The importance of street trees in the urban environment is widely recognised. Nevertheless, the absence of proper urban planning, combined with lack of resources and methodologies for road maintenance, have made the interaction between trees and the urban environment as a priority task to pursue. The uncontrolled development of tree roots can cause extensive damage, such as the cracking and uplifting of pavement and curbs, that could seriously endanger safety of pedestrians, cyclists and drivers. Within this framework, Ground Penetrating Radar (GPR) has already proven its effectiveness for the non-destructive evaluation and monitoring of road pavements. This research aims to demonstrate the potential of GPR in mapping the root system architecture of street trees. To this purpose, a GPR system equipped with a 700 MHz central frequency antenna was used to survey the area around a street tree (natural soil and flexible pavement structure). A multistage data processing methodology is proposed to map the tree root system architecture. Moreover, information on the mass density of roots at different depths is also provided. Results have proven the viability of the proposed method for root detection and mapping under road pavements. Analyses of results have also proven the potential of GPR in identifying safety-related occurrences from the interaction between the root system and the existing pavement structure.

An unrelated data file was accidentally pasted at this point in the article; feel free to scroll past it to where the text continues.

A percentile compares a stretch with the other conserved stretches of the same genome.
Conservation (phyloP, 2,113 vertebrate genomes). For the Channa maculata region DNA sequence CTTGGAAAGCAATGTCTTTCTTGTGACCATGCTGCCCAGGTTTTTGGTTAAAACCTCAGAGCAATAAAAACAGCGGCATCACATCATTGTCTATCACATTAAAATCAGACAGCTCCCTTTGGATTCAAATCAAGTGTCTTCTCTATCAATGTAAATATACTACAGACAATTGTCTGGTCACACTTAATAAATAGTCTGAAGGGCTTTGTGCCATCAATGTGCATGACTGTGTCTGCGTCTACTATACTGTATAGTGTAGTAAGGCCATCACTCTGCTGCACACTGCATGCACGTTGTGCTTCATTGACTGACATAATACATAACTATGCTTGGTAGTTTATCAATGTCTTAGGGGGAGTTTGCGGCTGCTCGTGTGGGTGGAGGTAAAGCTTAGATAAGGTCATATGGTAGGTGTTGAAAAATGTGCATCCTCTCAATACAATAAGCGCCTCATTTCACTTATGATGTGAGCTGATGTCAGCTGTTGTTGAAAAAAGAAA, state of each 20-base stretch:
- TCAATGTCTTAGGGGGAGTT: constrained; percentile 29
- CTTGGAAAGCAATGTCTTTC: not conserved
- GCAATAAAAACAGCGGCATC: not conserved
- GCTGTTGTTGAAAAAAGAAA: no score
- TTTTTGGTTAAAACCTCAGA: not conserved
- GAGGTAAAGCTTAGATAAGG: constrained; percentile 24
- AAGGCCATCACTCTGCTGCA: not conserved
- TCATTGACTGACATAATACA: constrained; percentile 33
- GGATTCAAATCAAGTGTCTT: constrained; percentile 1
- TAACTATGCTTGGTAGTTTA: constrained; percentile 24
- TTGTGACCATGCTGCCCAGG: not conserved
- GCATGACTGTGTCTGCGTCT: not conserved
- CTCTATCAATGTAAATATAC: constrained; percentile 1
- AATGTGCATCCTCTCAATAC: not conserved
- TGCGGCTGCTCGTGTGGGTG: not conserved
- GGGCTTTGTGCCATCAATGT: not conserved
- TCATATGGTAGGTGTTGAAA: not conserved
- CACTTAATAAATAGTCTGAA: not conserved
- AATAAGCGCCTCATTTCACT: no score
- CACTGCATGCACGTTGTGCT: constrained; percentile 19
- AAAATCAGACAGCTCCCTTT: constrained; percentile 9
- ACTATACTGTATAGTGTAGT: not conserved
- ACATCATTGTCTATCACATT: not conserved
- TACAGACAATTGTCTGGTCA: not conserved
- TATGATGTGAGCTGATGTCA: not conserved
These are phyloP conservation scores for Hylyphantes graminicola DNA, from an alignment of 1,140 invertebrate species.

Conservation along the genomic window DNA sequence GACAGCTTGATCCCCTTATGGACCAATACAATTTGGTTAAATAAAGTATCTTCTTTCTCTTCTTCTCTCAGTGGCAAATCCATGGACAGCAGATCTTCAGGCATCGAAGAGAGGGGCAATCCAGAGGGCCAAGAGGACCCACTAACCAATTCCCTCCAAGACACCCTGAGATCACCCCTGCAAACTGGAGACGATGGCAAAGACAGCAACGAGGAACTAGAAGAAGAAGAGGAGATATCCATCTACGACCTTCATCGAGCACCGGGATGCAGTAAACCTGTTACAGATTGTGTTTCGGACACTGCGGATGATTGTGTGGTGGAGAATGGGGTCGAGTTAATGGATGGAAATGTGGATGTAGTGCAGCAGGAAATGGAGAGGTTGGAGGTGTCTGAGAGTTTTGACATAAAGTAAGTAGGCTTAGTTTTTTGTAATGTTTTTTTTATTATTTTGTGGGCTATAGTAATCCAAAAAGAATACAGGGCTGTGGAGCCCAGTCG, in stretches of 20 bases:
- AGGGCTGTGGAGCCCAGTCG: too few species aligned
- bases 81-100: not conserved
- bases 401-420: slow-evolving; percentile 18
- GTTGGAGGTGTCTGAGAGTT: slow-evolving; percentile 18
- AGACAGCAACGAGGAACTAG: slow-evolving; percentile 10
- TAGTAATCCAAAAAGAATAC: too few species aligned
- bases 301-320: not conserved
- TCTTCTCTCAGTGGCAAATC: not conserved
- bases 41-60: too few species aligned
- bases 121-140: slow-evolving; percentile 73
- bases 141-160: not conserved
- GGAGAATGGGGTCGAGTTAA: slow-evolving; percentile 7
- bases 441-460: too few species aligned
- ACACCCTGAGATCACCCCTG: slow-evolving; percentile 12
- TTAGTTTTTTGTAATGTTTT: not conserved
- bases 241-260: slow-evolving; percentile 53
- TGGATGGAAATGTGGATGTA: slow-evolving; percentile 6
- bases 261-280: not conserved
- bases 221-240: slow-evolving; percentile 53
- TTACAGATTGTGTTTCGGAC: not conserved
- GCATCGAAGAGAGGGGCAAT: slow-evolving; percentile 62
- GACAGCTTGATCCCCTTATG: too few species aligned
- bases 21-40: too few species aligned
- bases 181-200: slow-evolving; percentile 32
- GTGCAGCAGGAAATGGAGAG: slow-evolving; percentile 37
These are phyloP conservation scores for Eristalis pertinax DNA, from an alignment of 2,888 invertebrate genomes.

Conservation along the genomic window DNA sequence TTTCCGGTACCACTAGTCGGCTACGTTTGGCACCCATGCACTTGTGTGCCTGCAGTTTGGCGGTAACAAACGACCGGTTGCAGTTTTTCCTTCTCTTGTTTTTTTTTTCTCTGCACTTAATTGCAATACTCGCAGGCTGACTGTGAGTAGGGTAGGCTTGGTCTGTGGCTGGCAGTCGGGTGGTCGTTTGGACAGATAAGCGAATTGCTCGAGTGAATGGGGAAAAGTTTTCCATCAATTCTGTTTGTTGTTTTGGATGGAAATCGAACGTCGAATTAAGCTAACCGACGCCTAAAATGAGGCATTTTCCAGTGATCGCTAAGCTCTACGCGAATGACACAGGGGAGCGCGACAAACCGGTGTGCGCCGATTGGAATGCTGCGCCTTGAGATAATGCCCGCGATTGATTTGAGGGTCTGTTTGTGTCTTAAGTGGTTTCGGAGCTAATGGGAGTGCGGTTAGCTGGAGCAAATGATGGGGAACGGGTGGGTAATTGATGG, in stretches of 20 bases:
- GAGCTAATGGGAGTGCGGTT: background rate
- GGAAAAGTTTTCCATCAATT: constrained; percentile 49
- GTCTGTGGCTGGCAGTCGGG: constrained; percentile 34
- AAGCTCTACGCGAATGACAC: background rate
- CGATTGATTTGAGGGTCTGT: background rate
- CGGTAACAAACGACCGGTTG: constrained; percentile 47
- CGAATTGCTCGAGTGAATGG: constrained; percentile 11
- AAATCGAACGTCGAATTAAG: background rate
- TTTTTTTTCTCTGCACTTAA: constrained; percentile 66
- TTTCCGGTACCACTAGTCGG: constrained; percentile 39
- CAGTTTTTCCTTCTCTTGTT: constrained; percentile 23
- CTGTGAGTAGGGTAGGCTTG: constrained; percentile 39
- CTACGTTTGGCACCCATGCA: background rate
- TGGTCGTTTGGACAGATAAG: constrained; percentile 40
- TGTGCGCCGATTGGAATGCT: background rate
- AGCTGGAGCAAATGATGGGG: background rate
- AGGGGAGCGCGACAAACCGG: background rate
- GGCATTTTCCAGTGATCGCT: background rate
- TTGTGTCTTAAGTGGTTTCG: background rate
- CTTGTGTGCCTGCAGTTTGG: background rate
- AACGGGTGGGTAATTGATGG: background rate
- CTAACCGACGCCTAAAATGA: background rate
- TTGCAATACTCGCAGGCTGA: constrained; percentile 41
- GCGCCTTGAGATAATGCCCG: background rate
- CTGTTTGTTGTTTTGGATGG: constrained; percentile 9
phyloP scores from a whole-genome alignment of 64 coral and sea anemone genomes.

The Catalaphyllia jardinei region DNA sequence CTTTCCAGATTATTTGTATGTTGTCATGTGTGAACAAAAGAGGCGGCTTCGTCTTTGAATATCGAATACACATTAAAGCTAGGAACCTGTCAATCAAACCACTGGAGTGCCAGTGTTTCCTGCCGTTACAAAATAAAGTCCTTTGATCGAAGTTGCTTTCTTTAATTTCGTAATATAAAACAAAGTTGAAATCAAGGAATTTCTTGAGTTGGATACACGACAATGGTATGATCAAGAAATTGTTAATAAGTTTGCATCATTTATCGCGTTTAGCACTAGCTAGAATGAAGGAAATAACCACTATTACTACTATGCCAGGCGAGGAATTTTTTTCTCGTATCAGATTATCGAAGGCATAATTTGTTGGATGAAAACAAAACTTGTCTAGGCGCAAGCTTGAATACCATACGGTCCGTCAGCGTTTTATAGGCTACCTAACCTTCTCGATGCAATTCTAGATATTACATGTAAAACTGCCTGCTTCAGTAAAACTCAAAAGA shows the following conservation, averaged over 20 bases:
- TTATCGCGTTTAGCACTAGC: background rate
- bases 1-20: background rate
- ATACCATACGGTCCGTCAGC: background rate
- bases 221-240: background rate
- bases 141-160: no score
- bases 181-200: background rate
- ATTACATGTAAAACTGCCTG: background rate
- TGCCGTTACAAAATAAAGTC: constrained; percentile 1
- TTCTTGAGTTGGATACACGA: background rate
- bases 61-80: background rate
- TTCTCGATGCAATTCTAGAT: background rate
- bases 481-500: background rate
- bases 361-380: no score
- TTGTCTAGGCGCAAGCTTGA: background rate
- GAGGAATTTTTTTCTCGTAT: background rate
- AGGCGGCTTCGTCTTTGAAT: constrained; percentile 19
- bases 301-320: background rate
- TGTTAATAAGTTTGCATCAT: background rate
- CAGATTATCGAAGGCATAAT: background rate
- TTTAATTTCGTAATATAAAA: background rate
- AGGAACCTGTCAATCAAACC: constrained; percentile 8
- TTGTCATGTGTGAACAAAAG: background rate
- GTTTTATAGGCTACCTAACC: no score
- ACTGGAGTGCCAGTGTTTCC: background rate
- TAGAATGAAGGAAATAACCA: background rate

Lantini, L., Alani, A.M., Giannakis, I., Benedetto, A., Tosti, F. (2019). Application of Ground Penetrating Radar for mapping tree root system architecture and mass density of street trees. ADVANCES IN TRANSPORTATION STUDIES, 3, 51-62.